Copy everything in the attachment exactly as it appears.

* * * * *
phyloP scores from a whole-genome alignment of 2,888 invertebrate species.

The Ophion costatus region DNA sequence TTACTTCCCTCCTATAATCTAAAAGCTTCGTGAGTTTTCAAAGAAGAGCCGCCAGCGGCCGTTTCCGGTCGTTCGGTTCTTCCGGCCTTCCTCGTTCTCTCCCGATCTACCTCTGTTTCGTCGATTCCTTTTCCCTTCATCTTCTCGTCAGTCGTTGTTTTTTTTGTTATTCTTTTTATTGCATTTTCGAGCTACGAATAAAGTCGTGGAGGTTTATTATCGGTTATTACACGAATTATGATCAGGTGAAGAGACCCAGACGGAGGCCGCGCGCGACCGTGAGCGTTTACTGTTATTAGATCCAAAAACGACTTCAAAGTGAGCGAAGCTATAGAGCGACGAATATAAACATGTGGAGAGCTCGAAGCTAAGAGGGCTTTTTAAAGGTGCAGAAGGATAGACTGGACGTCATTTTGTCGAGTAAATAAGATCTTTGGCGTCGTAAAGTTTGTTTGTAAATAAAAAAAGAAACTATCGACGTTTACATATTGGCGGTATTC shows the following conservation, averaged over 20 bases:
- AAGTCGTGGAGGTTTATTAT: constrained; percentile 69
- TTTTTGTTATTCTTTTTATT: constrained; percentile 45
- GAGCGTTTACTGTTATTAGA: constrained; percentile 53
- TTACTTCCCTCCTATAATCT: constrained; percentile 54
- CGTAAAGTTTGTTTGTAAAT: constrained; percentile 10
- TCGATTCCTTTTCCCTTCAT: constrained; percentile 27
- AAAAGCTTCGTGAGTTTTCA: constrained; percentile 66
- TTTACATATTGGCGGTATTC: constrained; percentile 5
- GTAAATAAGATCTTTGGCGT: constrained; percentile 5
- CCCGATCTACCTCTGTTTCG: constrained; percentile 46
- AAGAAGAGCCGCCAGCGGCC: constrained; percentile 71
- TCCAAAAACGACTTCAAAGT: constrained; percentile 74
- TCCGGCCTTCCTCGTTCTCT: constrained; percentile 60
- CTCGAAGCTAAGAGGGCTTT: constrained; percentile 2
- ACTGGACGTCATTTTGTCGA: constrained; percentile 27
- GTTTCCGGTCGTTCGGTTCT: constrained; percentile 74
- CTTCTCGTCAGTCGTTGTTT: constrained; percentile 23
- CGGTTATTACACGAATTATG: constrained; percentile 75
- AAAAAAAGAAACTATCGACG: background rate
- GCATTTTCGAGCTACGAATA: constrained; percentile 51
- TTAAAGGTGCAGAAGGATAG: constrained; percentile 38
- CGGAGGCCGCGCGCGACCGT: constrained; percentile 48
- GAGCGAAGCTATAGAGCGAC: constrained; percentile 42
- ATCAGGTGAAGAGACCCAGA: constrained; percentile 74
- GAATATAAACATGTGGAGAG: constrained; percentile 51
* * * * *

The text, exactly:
phyloP scores from a whole-genome alignment of 2,888 invertebrate species.

The Ophion costatus region DNA sequence TTACTTCCCTCCTATAATCTAAAAGCTTCGTGAGTTTTCAAAGAAGAGCCGCCAGCGGCCGTTTCCGGTCGTTCGGTTCTTCCGGCCTTCCTCGTTCTCTCCCGATCTACCTCTGTTTCGTCGATTCCTTTTCCCTTCATCTTCTCGTCAGTCGTTGTTTTTTTTGTTATTCTTTTTATTGCATTTTCGAGCTACGAATAAAGTCGTGGAGGTTTATTATCGGTTATTACACGAATTATGATCAGGTGAAGAGACCCAGACGGAGGCCGCGCGCGACCGTGAGCGTTTACTGTTATTAGATCCAAAAACGACTTCAAAGTGAGCGAAGCTATAGAGCGACGAATATAAACATGTGGAGAGCTCGAAGCTAAGAGGGCTTTTTAAAGGTGCAGAAGGATAGACTGGACGTCATTTTGTCGAGTAAATAAGATCTTTGGCGTCGTAAAGTTTGTTTGTAAATAAAAAAAGAAACTATCGACGTTTACATATTGGCGGTATTC shows the following conservation, averaged over 20 bases:
- AAGTCGTGGAGGTTTATTAT: constrained; percentile 69
- TTTTTGTTATTCTTTTTATT: constrained; percentile 45
- GAGCGTTTACTGTTATTAGA: constrained; percentile 53
- TTACTTCCCTCCTATAATCT: constrained; percentile 54
- CGTAAAGTTTGTTTGTAAAT: constrained; percentile 10
- TCGATTCCTTTTCCCTTCAT: constrained; percentile 27
- AAAAGCTTCGTGAGTTTTCA: constrained; percentile 66
- TTTACATATTGGCGGTATTC: constrained; percentile 5
- GTAAATAAGATCTTTGGCGT: constrained; percentile 5
- CCCGATCTACCTCTGTTTCG: constrained; percentile 46
- AAGAAGAGCCGCCAGCGGCC: constrained; percentile 71
- TCCAAAAACGACTTCAAAGT: constrained; percentile 74
- TCCGGCCTTCCTCGTTCTCT: constrained; percentile 60
- CTCGAAGCTAAGAGGGCTTT: constrained; percentile 2
- ACTGGACGTCATTTTGTCGA: constrained; percentile 27
- GTTTCCGGTCGTTCGGTTCT: constrained; percentile 74
- CTTCTCGTCAGTCGTTGTTT: constrained; percentile 23
- CGGTTATTACACGAATTATG: constrained; percentile 75
- AAAAAAAGAAACTATCGACG: background rate
- GCATTTTCGAGCTACGAATA: constrained; percentile 51
- TTAAAGGTGCAGAAGGATAG: constrained; percentile 38
- CGGAGGCCGCGCGCGACCGT: constrained; percentile 48
- GAGCGAAGCTATAGAGCGAC: constrained; percentile 42
- ATCAGGTGAAGAGACCCAGA: constrained; percentile 74
- GAATATAAACATGTGGAGAG: constrained; percentile 51